If you're working on multiple apps and you want to share code between them - for example common utils, data types or UI components - there are several options available.

I was recently browsing a reddit thread about monorepos and sharing code between multiple apps and someone mentioned:

In my experience a monorepo with code symlinked at the src level is the best. The other options are a pain in the ass

And I wondered - what does "monorepo with code symlinked at the src level" even mean? And how would you go about setting up something like this?

A bit of browsing through the yarn docs and I stumbled on this piece:

yarn add link:/path/to/local/folder installs a symlink to a package that is on your local file system. This is useful to develop related packages in monorepo environments.

So then a monorepo setup using yarn symlinks would simply consist of several libraries and apps, stored as siblings in one main repository, which reference each other through yarn local dependencies.

This can be a great way to share code if:

  • you're looking for a simple solution to share code
  • you usually release your apps together (i.e. frontend + backend that share a library)

This might not be the best option if:

  • you want to release and publish each package / app independently
  • you want to be able to lock the shared package to a specific version, if needed

If you think this might be a good solution for you, read along for a step by step walkthrough of how to set this up.

Folder structure

For the sake of this example, we'll use two projects - project-a and project-b - and a library that I named very bluntly shared-code 😃

All the code is available on Gitlab, if you want to check it out yourself.

Our monorepo will simply have all of these as siblings at the root level:

- shared-code
  - package.json
  - yarn.lock
- project-a
  - package.json
  - yarn.lock
- project-b
  - package.json
  - yarn.lock

Notice how each app / library is completely independent and has its own package.json and yarn.lock file. This is good because it keeps each project simple and fully contained.

Adding dependencies

To make shared-code available in both project-a and project-b you can simply run yarn add link:/path for each:

cd project-a
yarn add link:../shared-code
cd ..
cd project-b
yarn add link:../shared-code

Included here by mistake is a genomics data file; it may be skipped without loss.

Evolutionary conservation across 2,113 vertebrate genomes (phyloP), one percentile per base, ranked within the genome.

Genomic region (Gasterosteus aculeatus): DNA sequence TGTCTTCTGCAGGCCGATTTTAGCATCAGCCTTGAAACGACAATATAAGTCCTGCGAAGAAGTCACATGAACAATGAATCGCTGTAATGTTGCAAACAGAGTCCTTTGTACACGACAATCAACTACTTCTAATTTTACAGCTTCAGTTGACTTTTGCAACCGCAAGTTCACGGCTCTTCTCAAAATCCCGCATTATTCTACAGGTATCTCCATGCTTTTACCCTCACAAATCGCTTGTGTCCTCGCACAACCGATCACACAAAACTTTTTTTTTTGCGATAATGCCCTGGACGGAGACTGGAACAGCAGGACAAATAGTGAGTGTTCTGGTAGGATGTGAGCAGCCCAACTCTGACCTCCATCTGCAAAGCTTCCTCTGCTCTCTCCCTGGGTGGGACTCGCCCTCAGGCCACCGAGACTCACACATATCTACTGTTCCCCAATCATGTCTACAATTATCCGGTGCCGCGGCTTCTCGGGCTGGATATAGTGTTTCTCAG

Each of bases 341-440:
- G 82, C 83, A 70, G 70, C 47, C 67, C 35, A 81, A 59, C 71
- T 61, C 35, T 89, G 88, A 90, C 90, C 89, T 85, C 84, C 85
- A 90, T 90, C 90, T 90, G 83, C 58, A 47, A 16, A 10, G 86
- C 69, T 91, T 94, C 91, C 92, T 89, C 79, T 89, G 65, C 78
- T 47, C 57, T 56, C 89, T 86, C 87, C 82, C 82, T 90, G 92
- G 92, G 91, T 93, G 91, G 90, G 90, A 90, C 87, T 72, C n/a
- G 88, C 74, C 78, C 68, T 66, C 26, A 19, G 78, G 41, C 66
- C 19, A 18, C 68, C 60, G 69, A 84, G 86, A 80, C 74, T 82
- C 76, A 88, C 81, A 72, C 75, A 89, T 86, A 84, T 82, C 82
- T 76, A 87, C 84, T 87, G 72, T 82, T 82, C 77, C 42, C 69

This will add shared-code as a dependency in the package.json file:

Local development flow

When something is changed in the shared-code library, does it get automatically refreshed or do you need to always rebuild the package?

The short answer is - it depends.

If you use Create React App, this won't work. First, the app expects the shared-code library to already be built, and second, the default CRA Webpack config does not detect changes in the shared-code, as it's outside of its src folder.

If you use your own custom setup, you can ensure hot reload by customizing your webpack config to detect changes in the symlinked packages. This is where having all the code under src might come in handy.

Continuous integration

How would this work in CI?

Since all the code is in the same repository, the library will always be available to yarn on yarn install. However, yarn assumes the shared-code is already built, so will need to manually do this step when building any of the projects:

# Sample CI build script
# 1. First build the `shared-code`
cd shared-code
yarn install
yarn build
cd ..
# 2. Build the project
yarn install # Will symlink `shared-code` to the current `node_modules`
yarn build

That's it!

Caveats

This might make for a simple way to setup code sharing and a seamless developer experience, but there are several downsides to be aware of.

The most important one is related to the fact that both project-a and project-b always use just one version of the shared-code - the latest one available at a given point in time.

Since the shared-code is not published to an npm repository it's not possible to lock in a certain version. This means that there's a high chance that a change needed for project-a might break project-b unexpectedly.

Where to go from here

While this setup is good to get started, with time you might "grow" out of it.

If you notice a lot of your dependencies are duplicated in each of the apps / packages, and you'd like to hoist them to the root level, you might want to look into using Yarn Workspaces.

If you decide you want to publish the packages to an npm repository and want better versioning and publishing support, you might want to look at Lerna.

I hope you found this useful! Let me know in the comments below if you have any questions or thoughts!